[00:04:22] They talk about adopting a child not an embryo. So I think universal course before but I’ve not seen the word embryo anywhere in this instructions.

[00:04:33] So my understanding is that it is not applicable right Becky. Have you heard anything different about embryo adoption.

[00:04:42] No it’s not the only way that there were two states a couple of years ago that discussed it and they the only way that they could is do a re adoption after you know the child is born in and most of them most of the parents that do that you know they wish to be particular states right. They don’t want to. So you know I haven’t heard anything other than that.

[00:05:09] OK. Same here. All right. Now I want to talk at the beginning about how the adoption tax credit credit differs for adoptions from foster care. We’ve got a let’s see I got it a general question from Kay. She said I’m confused on the federal adoption tax credit. I adopted this past month. The question was sent in earlier so she adopted last fall. And my daughter qualifies for the maximum subsidy. However I didn’t pay any attorney’s fees and she is not disabled. Do I qualify for the adoption option tax credit. Josh let’s let’s let you answer this question in ingenues case question as a jumping off to explain how the adoption tax credit works with adoptions from foster care.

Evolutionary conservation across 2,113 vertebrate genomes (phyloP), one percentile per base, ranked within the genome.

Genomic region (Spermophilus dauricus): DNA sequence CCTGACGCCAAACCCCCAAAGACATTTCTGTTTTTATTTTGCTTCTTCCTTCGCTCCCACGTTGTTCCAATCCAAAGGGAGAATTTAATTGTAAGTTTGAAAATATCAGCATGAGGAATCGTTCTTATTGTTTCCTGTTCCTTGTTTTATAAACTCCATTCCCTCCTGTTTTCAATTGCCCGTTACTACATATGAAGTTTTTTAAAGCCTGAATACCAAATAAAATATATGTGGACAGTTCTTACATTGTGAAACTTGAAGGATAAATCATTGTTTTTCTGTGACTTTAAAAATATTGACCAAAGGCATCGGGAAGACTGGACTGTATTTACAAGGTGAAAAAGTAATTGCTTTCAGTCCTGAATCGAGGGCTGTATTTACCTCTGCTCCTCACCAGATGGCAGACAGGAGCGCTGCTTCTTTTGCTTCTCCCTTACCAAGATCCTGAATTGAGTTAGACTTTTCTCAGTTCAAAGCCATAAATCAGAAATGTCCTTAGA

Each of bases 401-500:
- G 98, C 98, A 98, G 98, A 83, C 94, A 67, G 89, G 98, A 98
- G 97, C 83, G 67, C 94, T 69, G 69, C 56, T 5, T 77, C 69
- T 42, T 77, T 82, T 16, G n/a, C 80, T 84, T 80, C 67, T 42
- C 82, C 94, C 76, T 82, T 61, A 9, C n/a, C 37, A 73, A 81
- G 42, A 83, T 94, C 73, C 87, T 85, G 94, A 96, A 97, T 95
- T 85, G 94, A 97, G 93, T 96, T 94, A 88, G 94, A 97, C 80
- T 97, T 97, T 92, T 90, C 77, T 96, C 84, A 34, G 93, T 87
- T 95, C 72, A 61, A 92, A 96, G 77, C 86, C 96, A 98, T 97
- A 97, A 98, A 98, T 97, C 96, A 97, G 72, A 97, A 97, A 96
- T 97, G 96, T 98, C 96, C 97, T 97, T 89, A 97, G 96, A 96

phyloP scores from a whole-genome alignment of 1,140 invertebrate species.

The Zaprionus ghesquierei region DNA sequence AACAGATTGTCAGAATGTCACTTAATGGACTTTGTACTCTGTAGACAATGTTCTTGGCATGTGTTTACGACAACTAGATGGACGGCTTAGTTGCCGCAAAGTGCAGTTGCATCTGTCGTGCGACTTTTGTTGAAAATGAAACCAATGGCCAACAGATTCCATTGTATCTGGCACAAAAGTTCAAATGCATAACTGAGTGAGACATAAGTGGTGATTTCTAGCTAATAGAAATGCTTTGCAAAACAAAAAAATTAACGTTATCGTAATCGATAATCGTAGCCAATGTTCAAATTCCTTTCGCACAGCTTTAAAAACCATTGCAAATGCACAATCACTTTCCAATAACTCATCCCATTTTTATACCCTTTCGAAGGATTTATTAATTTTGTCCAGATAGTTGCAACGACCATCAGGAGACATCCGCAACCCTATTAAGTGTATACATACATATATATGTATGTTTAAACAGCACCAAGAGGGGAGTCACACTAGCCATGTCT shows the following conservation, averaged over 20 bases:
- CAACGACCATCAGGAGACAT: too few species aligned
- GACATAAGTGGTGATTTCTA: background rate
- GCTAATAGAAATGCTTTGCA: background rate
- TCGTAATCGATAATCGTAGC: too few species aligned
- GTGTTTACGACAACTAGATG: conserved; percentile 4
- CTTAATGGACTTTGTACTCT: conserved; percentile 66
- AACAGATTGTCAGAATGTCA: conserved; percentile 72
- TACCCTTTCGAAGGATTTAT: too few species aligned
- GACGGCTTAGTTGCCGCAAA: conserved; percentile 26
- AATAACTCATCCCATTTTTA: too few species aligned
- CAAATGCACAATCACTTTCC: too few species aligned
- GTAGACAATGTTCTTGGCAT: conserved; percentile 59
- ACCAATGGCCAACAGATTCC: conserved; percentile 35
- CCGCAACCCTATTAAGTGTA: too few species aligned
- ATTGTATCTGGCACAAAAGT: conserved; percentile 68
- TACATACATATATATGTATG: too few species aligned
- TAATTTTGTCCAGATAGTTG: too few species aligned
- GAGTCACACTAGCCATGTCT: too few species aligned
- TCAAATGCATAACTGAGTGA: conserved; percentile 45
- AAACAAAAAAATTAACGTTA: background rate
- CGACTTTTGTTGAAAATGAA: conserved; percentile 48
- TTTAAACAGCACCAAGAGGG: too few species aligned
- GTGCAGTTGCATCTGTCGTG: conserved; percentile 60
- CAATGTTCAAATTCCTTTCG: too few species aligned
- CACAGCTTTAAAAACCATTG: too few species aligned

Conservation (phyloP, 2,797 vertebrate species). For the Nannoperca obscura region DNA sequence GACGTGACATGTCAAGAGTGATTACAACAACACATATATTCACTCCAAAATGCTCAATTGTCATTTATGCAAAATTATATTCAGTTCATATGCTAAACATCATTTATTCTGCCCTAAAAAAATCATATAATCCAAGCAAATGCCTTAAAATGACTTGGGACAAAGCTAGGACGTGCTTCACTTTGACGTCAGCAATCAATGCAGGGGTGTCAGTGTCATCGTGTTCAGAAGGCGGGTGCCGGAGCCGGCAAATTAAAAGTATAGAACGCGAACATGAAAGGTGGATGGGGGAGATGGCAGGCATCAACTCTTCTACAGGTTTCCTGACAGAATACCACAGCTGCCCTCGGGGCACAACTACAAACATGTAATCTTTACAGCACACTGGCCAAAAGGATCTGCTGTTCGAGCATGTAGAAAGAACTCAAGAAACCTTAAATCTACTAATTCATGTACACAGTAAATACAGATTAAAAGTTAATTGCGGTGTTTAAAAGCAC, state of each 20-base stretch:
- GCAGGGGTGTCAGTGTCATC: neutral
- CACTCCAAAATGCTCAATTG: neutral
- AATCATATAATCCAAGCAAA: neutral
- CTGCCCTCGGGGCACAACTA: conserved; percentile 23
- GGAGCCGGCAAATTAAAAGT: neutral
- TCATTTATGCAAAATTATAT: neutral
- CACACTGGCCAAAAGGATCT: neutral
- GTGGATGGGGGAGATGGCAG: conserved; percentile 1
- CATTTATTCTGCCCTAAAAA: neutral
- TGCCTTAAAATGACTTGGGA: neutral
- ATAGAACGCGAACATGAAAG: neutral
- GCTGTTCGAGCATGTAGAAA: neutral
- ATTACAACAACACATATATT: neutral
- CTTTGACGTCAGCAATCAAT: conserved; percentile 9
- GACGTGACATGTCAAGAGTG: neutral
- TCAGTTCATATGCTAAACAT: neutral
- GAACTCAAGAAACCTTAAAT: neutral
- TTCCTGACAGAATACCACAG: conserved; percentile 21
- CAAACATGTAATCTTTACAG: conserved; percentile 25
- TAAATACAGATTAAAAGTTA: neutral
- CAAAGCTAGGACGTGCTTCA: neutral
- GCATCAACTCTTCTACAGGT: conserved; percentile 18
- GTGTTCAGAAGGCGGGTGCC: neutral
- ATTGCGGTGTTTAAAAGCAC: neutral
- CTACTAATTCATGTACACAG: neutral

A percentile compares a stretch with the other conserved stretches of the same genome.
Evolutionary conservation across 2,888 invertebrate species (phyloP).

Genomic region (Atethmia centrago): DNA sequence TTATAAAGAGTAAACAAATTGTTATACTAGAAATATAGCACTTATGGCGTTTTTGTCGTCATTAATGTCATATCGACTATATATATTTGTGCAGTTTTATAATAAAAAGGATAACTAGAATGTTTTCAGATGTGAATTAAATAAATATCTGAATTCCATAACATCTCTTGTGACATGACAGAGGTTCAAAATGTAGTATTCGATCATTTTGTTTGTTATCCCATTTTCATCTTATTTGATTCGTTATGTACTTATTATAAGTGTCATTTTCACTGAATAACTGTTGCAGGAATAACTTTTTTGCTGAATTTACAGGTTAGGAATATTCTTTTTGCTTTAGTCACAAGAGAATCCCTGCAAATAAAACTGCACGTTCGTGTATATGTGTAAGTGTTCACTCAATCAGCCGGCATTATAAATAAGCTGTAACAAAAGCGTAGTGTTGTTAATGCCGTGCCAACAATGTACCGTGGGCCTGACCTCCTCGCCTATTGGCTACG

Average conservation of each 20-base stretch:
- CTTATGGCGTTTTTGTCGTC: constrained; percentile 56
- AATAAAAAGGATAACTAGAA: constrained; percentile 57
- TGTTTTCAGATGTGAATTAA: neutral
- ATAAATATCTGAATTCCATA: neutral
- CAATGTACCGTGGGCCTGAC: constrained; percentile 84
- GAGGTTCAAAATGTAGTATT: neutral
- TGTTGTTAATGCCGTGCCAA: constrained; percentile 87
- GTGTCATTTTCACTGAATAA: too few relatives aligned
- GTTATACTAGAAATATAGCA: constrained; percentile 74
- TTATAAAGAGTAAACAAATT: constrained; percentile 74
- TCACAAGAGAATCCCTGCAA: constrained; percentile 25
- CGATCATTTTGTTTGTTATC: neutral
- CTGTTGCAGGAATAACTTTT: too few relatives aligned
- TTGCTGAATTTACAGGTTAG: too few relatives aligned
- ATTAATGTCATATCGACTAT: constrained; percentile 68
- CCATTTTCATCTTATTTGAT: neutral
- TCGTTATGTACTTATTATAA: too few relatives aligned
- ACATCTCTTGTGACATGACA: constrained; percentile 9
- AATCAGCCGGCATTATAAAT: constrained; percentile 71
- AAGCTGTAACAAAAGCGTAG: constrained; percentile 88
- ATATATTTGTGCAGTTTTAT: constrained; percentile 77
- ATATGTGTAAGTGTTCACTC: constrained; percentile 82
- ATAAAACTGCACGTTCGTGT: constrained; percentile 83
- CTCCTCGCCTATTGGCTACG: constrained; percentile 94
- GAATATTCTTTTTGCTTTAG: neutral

[00:06:02] OK. So most children who are adopted from foster care not all but most are going to qualify for adoption assistance. Some states calling adoption subsidy. But it’s typically that monthly payment or it could be just the Medicaid through the adoption assistance agreement also could include reimbursement of non-recurring as long as the family is getting one of those things through an adoption assistance agreement. That is proof that the state has determined the child is special needs. Even if the child doesn’t have a disability. Because it also means hard to place. And in that case they will qualify for the full AMAA regardless of what they pay in expenses. So for this family because they do get the adoption assistance even though the child doesn’t have a disability they should indicate that the child has special needs on the adoption tax credit form 39 and claim the full amount of the credit.